“…now I’m going to tell you as much as I can about the job….It starts with this: put your desk in the corner, and every time you sit down there to write, remind yourself why it isn’t in the middle of the room. Life isn’t a support-system for art. It’s the other way around.” — Stephen King, On Writing
(I realize that Neil Gaiman technically won the poll for ‘Most Wanted Mentor’…but since I voted for King, we’re gonna use him first.)
In one of those serendipitous moments of life, right after I decided to take writing seriously, I found Stephen King’s book On Writing. Read it cover to cover. He said exactly what I needed to hear, exactly when I needed to hear it, in a way that I could hear it. And one of those passages that spoke to me was the above quote.
Two things came to me from that:
1. I needed a desk.
2. I needed to find a place to put it.
I needed a desk so that I knew I took my writing seriously. There needed to be a space that was inherently mine, and it was inherently for writing–my place to keep the ‘door shut’. But I had nothing. Most of the time I was working on my short stories out of 10 cent notebooks on my lap. I was in my early twenties, still living with my mom, trying to figure out what the hell to do with my life…and the argument “I wanna write” sounded more like whining than an actual argument (especially since to all outward appearances, I was making no progress in that regard).
I reviewed my meager finances and decided that I would buy a desk. The first piece of furniture I ever picked out, bought, and used by myself. It couldn’t be large, because I was basically living in a seven-year-old’s bedroom. It couldn’t be expensive. It couldn’t be used (like sharing a bathroom–who wants in on private moments like that?).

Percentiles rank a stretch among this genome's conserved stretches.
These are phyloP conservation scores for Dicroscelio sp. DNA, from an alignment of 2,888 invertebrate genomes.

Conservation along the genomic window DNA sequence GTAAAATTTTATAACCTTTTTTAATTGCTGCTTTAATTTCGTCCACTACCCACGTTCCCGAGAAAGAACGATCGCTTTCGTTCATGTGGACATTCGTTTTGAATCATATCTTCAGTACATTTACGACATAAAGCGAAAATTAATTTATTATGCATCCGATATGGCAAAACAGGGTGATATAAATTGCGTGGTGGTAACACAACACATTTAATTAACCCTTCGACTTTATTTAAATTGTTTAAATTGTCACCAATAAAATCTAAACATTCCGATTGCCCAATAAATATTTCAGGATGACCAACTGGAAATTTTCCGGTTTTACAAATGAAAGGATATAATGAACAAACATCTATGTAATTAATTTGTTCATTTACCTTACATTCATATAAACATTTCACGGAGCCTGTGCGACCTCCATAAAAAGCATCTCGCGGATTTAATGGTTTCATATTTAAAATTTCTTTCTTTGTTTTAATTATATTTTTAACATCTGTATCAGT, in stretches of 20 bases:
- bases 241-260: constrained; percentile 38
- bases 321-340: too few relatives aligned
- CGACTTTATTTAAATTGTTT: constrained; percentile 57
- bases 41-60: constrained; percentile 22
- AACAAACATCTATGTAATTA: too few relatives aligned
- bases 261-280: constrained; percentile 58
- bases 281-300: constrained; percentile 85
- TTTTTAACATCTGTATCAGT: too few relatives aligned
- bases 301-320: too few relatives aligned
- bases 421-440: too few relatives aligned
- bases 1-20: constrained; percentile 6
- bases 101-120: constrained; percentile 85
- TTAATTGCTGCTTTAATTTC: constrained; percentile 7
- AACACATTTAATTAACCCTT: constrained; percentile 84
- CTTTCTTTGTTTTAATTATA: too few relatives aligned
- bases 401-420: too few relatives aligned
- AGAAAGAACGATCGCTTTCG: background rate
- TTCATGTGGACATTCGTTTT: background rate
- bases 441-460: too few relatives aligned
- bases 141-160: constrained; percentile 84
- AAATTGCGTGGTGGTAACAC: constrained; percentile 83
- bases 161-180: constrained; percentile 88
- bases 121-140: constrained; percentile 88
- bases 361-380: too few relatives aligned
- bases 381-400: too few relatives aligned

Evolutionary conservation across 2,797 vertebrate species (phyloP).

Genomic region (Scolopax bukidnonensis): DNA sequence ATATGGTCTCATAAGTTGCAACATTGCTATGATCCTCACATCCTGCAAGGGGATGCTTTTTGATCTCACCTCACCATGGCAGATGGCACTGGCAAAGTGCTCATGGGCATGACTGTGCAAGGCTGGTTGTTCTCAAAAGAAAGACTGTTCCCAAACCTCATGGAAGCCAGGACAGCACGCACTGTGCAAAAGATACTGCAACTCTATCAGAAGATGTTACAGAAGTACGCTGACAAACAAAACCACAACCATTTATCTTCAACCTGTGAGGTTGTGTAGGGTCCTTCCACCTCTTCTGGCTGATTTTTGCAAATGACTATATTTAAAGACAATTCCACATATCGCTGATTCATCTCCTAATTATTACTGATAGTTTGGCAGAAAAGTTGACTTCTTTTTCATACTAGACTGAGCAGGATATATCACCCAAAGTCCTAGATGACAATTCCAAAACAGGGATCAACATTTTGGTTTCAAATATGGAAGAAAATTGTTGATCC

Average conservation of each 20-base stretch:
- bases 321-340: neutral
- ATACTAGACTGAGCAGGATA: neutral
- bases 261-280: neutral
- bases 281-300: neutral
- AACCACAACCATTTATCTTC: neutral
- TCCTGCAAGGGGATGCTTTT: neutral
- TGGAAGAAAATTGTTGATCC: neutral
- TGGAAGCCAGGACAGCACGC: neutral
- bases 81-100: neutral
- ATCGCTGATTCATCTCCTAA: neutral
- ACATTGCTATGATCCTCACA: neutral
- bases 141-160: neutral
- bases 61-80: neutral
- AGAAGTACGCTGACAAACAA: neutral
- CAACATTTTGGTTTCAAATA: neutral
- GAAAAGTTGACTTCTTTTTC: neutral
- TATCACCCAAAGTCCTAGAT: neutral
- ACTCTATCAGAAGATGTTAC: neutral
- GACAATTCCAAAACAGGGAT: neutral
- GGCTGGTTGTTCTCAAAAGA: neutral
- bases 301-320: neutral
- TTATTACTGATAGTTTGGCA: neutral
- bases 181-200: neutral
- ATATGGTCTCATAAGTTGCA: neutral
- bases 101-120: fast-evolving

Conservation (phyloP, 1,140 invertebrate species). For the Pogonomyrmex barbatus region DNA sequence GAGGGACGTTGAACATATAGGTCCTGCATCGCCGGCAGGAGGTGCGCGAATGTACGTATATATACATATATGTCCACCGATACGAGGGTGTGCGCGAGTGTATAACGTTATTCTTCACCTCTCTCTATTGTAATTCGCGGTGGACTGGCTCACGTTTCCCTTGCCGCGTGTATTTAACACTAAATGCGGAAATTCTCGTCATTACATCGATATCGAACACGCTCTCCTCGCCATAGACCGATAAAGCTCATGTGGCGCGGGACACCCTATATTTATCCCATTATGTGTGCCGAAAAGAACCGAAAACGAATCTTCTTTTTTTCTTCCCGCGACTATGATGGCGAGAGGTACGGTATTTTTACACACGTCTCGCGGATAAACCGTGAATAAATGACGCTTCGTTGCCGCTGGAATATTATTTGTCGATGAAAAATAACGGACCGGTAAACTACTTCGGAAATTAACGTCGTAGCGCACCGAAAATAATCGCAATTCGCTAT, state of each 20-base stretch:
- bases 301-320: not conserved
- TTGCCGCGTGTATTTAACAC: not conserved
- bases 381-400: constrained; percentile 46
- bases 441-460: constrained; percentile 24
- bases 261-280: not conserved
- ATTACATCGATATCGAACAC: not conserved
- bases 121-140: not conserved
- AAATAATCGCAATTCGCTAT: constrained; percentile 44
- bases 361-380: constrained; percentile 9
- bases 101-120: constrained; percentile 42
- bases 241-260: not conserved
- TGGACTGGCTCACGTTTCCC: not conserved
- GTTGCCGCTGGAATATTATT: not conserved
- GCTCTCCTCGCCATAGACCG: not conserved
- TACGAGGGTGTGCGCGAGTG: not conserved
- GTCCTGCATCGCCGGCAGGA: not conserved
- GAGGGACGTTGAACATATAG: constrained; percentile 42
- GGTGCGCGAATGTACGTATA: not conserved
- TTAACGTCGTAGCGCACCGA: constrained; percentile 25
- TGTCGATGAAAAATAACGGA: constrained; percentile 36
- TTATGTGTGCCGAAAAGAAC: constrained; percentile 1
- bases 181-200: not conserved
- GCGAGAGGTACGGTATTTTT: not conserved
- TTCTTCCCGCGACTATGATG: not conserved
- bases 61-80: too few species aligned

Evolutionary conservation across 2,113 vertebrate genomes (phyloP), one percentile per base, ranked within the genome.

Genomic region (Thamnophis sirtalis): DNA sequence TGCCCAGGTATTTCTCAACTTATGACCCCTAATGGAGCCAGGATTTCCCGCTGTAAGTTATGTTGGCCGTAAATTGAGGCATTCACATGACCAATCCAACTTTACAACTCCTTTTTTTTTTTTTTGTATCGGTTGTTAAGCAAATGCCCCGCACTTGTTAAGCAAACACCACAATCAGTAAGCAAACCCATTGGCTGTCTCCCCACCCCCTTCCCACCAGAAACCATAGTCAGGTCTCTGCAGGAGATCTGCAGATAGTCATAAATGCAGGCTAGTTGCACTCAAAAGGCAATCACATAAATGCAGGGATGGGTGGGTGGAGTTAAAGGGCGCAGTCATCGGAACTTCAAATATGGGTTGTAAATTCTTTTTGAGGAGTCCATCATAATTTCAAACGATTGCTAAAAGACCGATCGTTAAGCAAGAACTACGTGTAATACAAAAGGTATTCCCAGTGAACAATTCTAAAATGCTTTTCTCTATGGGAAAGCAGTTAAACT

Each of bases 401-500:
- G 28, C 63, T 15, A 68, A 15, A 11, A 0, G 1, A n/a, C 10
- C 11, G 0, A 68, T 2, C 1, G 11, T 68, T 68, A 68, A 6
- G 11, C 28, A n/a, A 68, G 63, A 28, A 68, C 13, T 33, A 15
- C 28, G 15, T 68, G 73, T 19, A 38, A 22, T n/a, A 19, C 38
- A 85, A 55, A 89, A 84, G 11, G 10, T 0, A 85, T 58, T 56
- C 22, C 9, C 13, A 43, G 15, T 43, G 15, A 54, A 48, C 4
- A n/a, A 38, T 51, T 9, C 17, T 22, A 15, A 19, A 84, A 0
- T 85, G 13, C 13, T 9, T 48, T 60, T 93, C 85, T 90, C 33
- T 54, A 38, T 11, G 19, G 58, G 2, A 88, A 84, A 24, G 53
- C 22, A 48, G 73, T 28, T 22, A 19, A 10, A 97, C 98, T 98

Turns out, I found the perfect desk. A roll top, half the size of a normal roll top. It has slots and files and places to organize stuff. There’s no room for a computer, but I was doing all my writing by hand at that time because I didn’t really have a computer…my brother and I were splitting computer usage until he left for the Marine Corps. It cost me $200. I still have it.
As far as placing it goes: I knew what King said was correct. Writing is a humble job. You don’t get to look glamorous like a movie star. You don’t get to ‘write’ in public. You put your ideas down on a silent, no-talk-back piece of paper and wonder what the hell you’re doing. Are you doing it right? Will people like it? Is that what you’re doing it for in any case? So the desk does not go in the middle of the room like a shrine.
Turns out, I could never figure out where my desk should go. It has been in the corner of at least two bedrooms, the corner of a living room, the basement, and now it’s against the wall in the kitchen. I’m always interrupted (but the door somehow remains closed) and I can tell everything that’s going on in the house. My son’s kindergarten papers are mixed with drafts and critiques and jump drives. I’ve also expanded the desk. Now it’s a desk + table. The table keeps all the tech stuff (computer, printer, etc.) and the desk is the creative mess it should be. Not nearly as organized I’d like but it has all the chaos of a great working space.
It’s my little corner of the world.
How about you? Do you have a space that’s just yours, even if it’s in the middle of kids, pets, neighbors, fast food workers, etc? Where’s your writing hidey-hole?
I highly recommend finding your space. But don’t let it block you from the world you want to connect to.
Jenny writes dark fiction that her mother hates. Her stories and essays have appeared in Across the Margin, Pantheon, Shimmer, Black Denim Lit, Skive, and others. When she’s not writing her own stuff, she’s reading mysteries for Criminal Element. When she’s not writing fiction or reviews, she’s writing/directing/performing/designing plays at Springs Ensemble Theatre.